This article first appeared in Pro Bono News.

Governance is, more than ever, in the spotlight, and while it may not be a particularly sexy word, it is one that for-purpose organisations should not shy away from.

Poor governance is a huge issue facing the sector today. The team at Strategic Grants knows from conversations with our clients that organisations are often aware that more needs to be done in this space, but they are not sure where to begin. Sometimes they don’t understand good governance should be a priority.

For-purpose organisations operate in a fast-paced and dynamic environment. Boards must be able to navigate the disruption, regulatory change, challenges and opportunities to ensure sustainable growth of the organisation, and to meet the needs of multiple stakeholders.

The fact of the matter is boards and individual directors have a vital role to play in continually improving risk and strategy oversight of their organisation for long-term sustainable growth. Critically, the role extends to boards providing ongoing and effective cultural stewardship.

But how does an organisation go about implementing ‘good governance’? We chat with Marlene Elliott, General Manager of VUCA Trusted Advisors, a trusted partner of Strategic Grants, who has deep experience and knowledge working with for-purpose organisations. VUCA Trusted Advisors works directly with boards on everything from assessing existing governance frameworks to tailored training and coaching around governance, strategy and risk to undertaking independent board performance reviews.  

So, what is governance? 

“Governance involves systems by which an organisation is controlled and operates, including the mechanisms and tools by which it, and its people, are held to account,” explains Elliott. 

“There are several elements of governance, such as ethics, risk management, compliance, and administration. But it’s important for organisations to understand that governance is not a ‘tick-box’ exercise. Good governance is much more and can be demonstrated in multiple ways.

“For example, starting with, identifying a vision and purpose, developing a strategy, selecting and supporting management to deliver that strategy, roles and responsibilities, composition of the board, and setting out clear processes and policies for risk management, reporting, compliance, culture and stakeholder management.”

Is governance a handbrake or a combination of gears?

“Embraced and viewed holistically, governance can be great for an organisation to enable growth and sustainability,” says Elliott.  

“Good governance will create an environment to act in the best interest of the organisation, its people and stakeholders. It will also improve performance and productivity, reduce risk, enhance brand and reputation.

 “In simplistic terms, you can look at governance as the four Ps of purpose, people, process and performance.”

How does an organisation go about measuring governance?   

Elliott acknowledges that good governance can seem daunting and time consuming, and the best approach to begin measuring your organisation’s governance is not always clear.  

“Remember, not only is governance critical to an organisation, but it can also be your friend, who will guide, support, nurture and enable sustainable growth,” she says. 

“Like a good friend, governance requires open, honest and transparent conversations.” 

Who is responsible for the process?

“The board of directors is responsible for oversight of the governance process,” says Elliott.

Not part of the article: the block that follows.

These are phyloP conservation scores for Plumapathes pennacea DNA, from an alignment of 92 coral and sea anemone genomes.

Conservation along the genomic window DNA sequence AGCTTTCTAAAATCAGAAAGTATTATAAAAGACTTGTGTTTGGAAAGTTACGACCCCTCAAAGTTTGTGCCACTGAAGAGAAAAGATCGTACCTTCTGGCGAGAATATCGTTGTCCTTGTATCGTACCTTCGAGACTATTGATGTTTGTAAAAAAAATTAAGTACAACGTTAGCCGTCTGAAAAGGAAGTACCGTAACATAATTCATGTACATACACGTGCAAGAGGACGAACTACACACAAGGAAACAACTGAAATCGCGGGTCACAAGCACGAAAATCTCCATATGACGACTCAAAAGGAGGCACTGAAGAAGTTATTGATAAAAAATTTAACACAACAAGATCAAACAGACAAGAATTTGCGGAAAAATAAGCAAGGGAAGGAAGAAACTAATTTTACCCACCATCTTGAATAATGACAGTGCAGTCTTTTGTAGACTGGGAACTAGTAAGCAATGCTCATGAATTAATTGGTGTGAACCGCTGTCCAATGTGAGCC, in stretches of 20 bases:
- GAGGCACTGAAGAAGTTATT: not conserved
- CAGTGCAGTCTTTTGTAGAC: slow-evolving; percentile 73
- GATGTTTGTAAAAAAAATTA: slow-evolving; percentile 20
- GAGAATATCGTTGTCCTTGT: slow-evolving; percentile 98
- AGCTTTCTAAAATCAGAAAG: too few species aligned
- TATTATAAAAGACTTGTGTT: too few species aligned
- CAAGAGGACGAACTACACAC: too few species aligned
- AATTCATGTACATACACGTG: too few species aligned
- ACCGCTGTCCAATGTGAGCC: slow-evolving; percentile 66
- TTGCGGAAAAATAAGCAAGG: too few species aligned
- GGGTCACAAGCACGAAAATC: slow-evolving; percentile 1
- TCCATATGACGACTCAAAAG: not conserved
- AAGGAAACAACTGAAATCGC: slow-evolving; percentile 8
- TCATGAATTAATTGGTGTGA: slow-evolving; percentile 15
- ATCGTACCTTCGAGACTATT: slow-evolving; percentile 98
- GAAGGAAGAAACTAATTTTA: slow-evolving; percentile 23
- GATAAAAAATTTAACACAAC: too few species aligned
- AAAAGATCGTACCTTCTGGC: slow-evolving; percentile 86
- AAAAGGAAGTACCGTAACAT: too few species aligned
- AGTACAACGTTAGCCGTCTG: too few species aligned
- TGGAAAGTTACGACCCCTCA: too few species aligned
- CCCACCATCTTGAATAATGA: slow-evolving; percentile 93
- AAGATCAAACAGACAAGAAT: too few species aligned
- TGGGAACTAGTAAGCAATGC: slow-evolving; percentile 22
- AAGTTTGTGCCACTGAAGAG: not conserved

“Management is responsible for providing the policies and procedures that govern the organisation. The board, together with management, must establish reporting requirements and clear frameworks to monitor and measure the effectiveness and performance of governance.” 

What are practical steps you can take if your organisation needs a governance review?

The best place to start is with your board’s charter.

“Organisations striving for best practice in board leadership and good governance will have in place a board charter that all board members understand and formally commit to through the selection, induction and annual review processes,” explains Elliott. 

“Typically, a board charter would include a code of conduct, structure of the board and sub-committees, duties and responsibilities, composition of the Board, risk management, conflict of interest, meetings, and performance management.”

 If you are unsure of the last time your board’s charter was reviewed, or have concerns, Elliott says there are ways to sensitively bring this up with your Board.

“You could approach the chair, outside of a board meeting, to have a conversation to share your views and concerns.

“You could then allocate time in a board meeting for the board to discuss governance, specifically looking at the current state and performance. 

“The board could also engage a governance expert to assist in exploring best practice, building capability and improving your organisational governance.

“Finally, you could undertake a board evaluation by an independent consultant who has strong for-purpose experience, to gain an objective review, benchmark and provide advice on where to lift performance.”

Final thoughts

Governance for an organisation operating in a volatile, uncertain, complex and ambiguous world – known as a VUCA world – is not enough. Good governance is absolutely critical for long-term sustainable growth.

 Just as open, honest and transparent communications play a vital role in a successful grants strategy, this also rings true for good governance success.

Remember, governance is not a word to fear. The journey to strong governance frameworks is in fact exciting in ensuring your organisation is best-placed to achieve its mission.

Strategic Grants builds the capacity of for-purpose organisations to apply strategic thinking to their service delivery and fundraising programs. Find out more.